In terms of an application, as people of a New Covenant, who live for the Kingdom of God, let us pursue equality.

2) A Song of Appreciation

We see some of God’s creative qualities arise in man, at the sight of his new companion! Man composes the first ever song, and it wasn’t a “worship” song! It was a song of appreciation towards his wife!

Too often we take relationships for granted, either that or we idolise them. Here Adam models for us a healthy middle option, appreciation and thanksgiving. May we do the same!

3) Leaving Parents, Cleaving to Wife

A challenge all couples are faced with, abandoning the old and enjoying the new. Marriage does not work if we carry our parents into it. Boundaries are required.

Jay Stringer uses the dichotomy of simultaneous “honour” and “honesty” when we think about our parents. We are to honour them, even as married people, but we must also be honest about how they have impacted us (for good or for ill). Part of this honest assessment is choosing to abandon that which was wrong, hurtful and damaging.

We all carry childhood baggage, either intentionally and explicitly handed to us, or subconsciously and unwittingly received. May we choose to leave this behind. At the same time let us seek to honour, and thank God for good parents who loved us and attempted to pattern for us God’s parental love.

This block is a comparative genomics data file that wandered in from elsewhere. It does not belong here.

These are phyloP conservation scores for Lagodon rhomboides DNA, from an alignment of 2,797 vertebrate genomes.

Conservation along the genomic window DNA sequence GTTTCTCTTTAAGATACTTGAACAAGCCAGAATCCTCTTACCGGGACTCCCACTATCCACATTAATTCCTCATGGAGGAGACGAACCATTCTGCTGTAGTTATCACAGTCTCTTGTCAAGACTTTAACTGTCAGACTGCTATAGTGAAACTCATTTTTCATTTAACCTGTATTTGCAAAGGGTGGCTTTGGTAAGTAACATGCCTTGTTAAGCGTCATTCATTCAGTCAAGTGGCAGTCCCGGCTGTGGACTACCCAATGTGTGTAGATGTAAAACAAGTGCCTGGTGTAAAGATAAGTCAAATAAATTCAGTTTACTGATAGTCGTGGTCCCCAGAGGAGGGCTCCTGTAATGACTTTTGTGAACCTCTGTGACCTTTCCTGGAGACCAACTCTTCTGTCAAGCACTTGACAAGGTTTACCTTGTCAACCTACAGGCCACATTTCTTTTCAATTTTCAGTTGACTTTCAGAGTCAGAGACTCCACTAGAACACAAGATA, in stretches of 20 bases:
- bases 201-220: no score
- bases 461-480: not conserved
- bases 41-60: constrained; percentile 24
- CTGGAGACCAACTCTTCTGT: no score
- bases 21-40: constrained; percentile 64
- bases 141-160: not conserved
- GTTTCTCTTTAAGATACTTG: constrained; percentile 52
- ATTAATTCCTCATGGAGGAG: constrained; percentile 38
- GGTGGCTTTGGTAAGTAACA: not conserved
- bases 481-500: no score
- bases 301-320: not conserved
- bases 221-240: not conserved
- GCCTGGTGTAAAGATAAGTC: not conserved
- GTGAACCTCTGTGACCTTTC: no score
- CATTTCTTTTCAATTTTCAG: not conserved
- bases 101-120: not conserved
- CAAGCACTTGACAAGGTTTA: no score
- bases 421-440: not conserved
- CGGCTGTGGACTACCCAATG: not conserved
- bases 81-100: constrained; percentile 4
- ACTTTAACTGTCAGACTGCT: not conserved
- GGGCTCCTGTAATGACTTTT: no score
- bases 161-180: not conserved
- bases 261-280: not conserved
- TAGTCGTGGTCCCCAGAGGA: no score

4) Naked and Unashamed

This was God’s intention. And we see that it is one of the very first things to be destroyed by sin. Shame creeps in, people want to hide themselves, and forgo intimacy. We may hide physically, mentally, emotionally, creatively, verbally, or even behind various personalities. We dare not let people in.

And we have very good reason not to, have you see the damage and harm “letting people in” can do? We have all been betrayed, and hurt by those closest to us.

In marriage, may we lead by example in vulnerability. In our friendships may we match

One of my favourite definitions of intimacy, is a cheesy word-play: “in-to-me-see”. Within intimacy, we allow others to see into us, for who we truly are, and we are allowed to see into them.

I am stirred by the concept and power of vulnerability. So here is one final thought: We are most tempted to cover-up and feel shame over our weaknesses. We hide them, whatever they are. But in marriage God invites us to be truly vulnerable, to share our weaknesses. The Bible says that God’s power is, in fact, made perfect and complete in our weaknesses. Chose to reveal yourself in marriage today, not hide.